DIVA-2.0 allows the modeling of single-zone thermal models using EnergyPlus. These models are automatically linked, through the software interface, with detailed lighting and shading schedules generated by DIVA/DAYSIM. In effect, this allows one to test the relative effect of different daylighting and controls strategies on the energy consumption of a typical daylit space.
To translate a daylighting model into a thermal model, several simplifications must be made. While daylighting models can easily account for complex, volumetric geometry, thermal models must be built as planes. A layer structure under the parent layer name DIVA Thermal is automatically created for this purpose when the Location button is pressed. The geometry on the DIVA Thermal layers will never be exported to DIVA-Daylighting simulations. The diagrams below are useful to show the differences between daylight and thermal models, and both are representations of the same space.
Note that in the planar thermal model that the blind system is not modeled explicitly as it is a dynamic shading device; however, the outside structural members have been modeled on the ep_shading layer as they are always present. Also in the thermal model it is very important not to punch holes for the window openings, and each window should only intersect with one wall or ceiling surface. A window should never touch the edge of a parent surface.
In this image, the Rhino "Dir" command is used to check and adjust surface orientation.
Running Thermal Simulations
Generating Shading, Lighting and Occupancy Schedules from Climate-Based Simulations
Climate-based simulations including all desired shading and lighting schedules should be run before a thermal analysis. The generated schedules will be offered as input options into the thermal simulation.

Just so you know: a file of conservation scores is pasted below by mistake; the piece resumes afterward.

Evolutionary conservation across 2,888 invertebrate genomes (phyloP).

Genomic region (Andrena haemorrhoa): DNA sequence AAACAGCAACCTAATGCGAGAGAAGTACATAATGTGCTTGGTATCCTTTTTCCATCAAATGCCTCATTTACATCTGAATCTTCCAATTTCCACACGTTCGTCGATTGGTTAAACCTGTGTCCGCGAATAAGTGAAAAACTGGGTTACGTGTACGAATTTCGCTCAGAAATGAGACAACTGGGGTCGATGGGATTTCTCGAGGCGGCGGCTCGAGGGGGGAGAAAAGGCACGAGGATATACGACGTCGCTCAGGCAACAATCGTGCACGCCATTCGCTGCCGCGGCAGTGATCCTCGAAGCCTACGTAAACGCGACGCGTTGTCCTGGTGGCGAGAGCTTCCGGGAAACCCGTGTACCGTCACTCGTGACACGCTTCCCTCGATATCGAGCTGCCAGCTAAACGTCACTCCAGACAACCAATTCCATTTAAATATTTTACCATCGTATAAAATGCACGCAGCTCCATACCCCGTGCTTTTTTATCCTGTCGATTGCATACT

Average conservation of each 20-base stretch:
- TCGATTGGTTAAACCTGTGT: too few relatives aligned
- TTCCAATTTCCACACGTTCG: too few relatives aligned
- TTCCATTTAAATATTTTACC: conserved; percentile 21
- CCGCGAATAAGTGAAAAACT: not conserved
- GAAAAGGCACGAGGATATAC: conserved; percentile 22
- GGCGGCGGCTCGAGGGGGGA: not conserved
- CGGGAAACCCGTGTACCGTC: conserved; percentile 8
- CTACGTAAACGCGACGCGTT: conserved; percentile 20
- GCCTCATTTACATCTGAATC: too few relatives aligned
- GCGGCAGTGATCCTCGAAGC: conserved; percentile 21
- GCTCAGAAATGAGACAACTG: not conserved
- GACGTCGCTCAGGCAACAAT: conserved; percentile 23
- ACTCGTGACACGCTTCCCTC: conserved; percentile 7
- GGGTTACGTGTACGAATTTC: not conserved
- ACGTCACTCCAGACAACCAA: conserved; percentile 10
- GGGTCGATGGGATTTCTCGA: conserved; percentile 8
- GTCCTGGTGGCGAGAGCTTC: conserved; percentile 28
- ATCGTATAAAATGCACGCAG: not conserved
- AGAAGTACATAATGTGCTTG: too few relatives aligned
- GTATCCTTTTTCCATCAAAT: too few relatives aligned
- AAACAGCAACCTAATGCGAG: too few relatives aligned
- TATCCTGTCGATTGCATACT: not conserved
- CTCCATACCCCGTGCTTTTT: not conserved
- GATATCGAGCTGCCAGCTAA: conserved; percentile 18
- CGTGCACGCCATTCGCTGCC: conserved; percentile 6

Layer Structure and Applying Thermal Materials
The layers automatically created under DIVA Thermal can all contain thermal simulation geometry. Also, any sublayer under the automatic layers can contain thermal simulation geometry. ep_adiabatic contains surfaces with mass, but no heat transfer occurs through them. ep_ceiling contains roof or ceiling surfaces. ep_floor contains floor surfaces. ep_shading contains fixed exterior shades such as buildings or louvers. ep_wall contains exposed wall surfaces. ep_window contains windows associated with surfaces on ep_wall or ep_ceiling (see the geometry creation section above for details). In addition, in the example below the sublayer clerestory_windows also serves as a window layer with a different material definition and shading schedule.
Geometry can be modeled on the base DIVA-Thermal layers or on any sublayer, which allows multiple material types and dynamic shading locations in one simulation. In this example, there is a separate layer for the clerestory windows.
Running a Simulation / Simulation Parameters
From the Metrics button, clicking the Thermal Single-Zone tab brings up the thermal simulations options menu.
The area each occupant inhabits in square meters. For example, a value of 10m²/occupant in a space with a floor area of 100m² equates to 10 occupants in the space.
Watts of eternal equipment load per square meter of floor area. In the same 100m² space, a value of 4W/m² equates to an equipment load of 400W.
The frequency with which fresh air enters from the outside due to air leaks in construction assemblies. If our 100m² has a ceiling height of 4m and the air change rate is 0.5ACH, then 200m³ of fresh ourdoor air enters per hour.
An efficiency factor which is applied to the calculated space heating loads. Load/Efficiency gives the predicted energy use.
An efficiency factor which is applied to the calculated space cooling loads. Load/Efficiency gives the predicted energy use.
The setpoint and setback temperatures (in degrees Celsius) for cooling and heating form a deadband zone during the entire year. Heating and cooling is, by default, available the entire year. The setpoint temperatures are used during typical occupied hours and the setback temperatures are used during unoccupied hours.
J A Jakubiec and C F Reinhart, "DIVA-FOR-RHINO 2.0: Environmental parametric modeling in Rhinoceros/Grasshopper using Radiance, Daysim and ""EnergyPlus", Building Simulation 2011, Sydney, Australia.